N-Methyl-D-aspartic acid (NMDA) receptors are widely expressed in the brain and are critical for many forms of synaptic plasticity. Subtypes of the NMDA receptor NR2 subunit are differentially expressed during development; in the forebrain, the NR2B receptor is dominant early in development, and later both NR2A and NR2B are expressed. In heterologous expression systems, NR2A-containing receptors open more reliably and show much faster opening and closing kinetics than do NR2B-containing receptors. However, conflicting data, showing similar open probabilities, exist for receptors expressed in neurons. Similarly, studies of synaptic plasticity have produced divergent results, with some showing that only NR2A-containing receptors can drive long-term potentiation and others showing that either subtype is capable of driving potentiation. In order to address these conflicting results as well as open questions about the number and location of functional receptors in the synapse, we constructed a Monte Carlo model of glutamate release, diffusion, and binding to NMDA receptors and of receptor opening and closing as well as a model of the activation of calcium-calmodulin kinase II, an enzyme critical for induction of synaptic plasticity, by NMDA receptor-mediated calcium influx. Our results suggest that the conflicting data concerning receptor open probabilities can be resolved, with NR2A- and NR2B-containing receptors having very different opening probabilities. They also support the conclusion that receptors containing either subtype can drive long-term potentiation. We also are able to estimate the number of functional receptors at a synapse from experimental data. Finally, in our models, the opening of NR2B-containing receptors is highly dependent on the location of the receptor relative to the site of glutamate release whereas the opening of NR2A-containing receptors is not. These results help to clarify the previous findings and suggest future experiments to address open questions concerning NMDA receptor function.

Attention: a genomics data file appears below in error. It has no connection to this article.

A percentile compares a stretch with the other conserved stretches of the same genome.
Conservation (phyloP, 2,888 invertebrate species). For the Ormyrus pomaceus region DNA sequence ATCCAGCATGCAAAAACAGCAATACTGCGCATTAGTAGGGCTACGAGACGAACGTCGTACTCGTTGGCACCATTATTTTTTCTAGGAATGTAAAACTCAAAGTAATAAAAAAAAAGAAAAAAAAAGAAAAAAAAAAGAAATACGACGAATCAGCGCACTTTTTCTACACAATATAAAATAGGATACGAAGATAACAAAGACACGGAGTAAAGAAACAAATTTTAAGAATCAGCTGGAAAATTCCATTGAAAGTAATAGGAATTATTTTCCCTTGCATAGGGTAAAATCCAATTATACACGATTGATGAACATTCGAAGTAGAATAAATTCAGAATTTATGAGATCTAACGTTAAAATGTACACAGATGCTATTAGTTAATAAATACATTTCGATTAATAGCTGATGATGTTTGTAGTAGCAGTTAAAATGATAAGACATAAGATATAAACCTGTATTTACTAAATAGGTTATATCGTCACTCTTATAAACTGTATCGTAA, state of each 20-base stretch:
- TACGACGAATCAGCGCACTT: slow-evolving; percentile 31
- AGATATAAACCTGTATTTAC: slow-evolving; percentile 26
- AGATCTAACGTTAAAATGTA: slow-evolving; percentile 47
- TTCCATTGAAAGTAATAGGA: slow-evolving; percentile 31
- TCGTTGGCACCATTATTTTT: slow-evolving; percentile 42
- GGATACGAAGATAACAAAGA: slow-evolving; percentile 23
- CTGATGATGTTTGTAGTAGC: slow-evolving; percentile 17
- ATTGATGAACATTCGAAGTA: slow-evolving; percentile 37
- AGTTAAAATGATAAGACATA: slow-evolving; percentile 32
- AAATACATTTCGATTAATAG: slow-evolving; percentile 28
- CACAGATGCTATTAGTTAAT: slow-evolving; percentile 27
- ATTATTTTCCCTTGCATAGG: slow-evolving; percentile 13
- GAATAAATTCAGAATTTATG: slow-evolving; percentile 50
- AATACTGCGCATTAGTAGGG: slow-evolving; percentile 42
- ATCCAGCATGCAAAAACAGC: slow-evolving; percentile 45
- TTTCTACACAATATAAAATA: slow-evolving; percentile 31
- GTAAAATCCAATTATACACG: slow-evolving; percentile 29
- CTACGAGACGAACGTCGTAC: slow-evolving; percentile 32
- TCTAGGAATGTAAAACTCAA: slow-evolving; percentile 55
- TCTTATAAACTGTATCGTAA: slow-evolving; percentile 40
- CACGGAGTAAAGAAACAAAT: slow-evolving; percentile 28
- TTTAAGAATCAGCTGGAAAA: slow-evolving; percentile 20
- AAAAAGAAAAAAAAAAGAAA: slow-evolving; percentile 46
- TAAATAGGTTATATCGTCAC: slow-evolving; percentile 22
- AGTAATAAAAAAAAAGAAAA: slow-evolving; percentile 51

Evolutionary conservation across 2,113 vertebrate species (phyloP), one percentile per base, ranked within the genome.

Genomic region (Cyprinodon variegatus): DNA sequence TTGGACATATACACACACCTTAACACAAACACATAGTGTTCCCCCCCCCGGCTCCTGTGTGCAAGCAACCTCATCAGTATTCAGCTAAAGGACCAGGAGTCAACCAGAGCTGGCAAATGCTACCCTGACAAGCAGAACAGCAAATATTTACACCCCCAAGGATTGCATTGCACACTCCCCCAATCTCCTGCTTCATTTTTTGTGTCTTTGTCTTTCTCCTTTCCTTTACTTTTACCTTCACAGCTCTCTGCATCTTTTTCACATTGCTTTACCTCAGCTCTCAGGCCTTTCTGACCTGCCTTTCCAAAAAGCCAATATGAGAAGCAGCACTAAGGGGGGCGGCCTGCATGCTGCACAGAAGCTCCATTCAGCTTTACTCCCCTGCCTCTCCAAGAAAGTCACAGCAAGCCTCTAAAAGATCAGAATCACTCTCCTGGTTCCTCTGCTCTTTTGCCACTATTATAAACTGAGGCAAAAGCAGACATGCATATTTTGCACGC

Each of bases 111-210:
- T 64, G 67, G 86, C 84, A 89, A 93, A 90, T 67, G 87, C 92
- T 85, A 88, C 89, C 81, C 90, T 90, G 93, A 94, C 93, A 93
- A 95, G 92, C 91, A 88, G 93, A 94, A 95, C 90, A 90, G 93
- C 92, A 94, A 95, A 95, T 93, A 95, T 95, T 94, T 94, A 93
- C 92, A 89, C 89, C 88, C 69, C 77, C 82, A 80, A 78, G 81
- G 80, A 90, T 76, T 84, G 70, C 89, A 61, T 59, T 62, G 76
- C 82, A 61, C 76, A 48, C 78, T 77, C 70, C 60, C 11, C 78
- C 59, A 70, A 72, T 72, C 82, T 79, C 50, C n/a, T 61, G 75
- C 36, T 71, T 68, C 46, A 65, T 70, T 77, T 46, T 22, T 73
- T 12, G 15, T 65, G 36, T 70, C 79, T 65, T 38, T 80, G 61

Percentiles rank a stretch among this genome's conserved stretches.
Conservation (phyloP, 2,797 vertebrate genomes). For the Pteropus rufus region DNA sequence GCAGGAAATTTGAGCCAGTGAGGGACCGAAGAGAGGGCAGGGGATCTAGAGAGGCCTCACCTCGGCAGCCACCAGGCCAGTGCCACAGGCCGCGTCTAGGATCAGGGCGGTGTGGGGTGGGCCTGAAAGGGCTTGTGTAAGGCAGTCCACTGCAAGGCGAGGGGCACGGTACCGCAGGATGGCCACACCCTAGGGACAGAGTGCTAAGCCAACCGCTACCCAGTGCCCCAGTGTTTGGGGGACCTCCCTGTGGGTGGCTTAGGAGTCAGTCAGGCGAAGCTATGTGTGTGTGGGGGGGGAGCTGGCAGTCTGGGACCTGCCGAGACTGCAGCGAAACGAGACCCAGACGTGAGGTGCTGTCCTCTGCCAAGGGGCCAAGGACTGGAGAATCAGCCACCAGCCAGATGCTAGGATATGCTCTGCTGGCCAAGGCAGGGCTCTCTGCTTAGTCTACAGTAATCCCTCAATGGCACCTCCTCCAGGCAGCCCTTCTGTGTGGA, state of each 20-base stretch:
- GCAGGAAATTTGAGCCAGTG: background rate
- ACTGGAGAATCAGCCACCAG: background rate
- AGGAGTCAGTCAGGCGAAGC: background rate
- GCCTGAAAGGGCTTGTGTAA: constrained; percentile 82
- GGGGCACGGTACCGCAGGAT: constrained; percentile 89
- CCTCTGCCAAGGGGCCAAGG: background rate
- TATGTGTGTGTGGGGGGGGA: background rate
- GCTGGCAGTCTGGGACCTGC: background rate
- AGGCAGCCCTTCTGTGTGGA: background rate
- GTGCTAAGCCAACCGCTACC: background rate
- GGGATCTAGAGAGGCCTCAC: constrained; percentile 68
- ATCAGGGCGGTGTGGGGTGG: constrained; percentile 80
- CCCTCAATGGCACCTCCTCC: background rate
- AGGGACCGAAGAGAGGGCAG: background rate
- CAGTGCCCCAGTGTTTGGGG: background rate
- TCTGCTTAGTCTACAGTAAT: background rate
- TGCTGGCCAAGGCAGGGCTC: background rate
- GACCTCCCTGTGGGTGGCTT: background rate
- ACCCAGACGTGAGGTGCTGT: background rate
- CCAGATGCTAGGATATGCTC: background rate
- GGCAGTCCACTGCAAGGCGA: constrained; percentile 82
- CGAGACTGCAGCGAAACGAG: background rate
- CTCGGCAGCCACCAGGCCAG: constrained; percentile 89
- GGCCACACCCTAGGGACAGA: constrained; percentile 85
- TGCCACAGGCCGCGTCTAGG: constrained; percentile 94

Show MeSH
Related in: MedlinePlus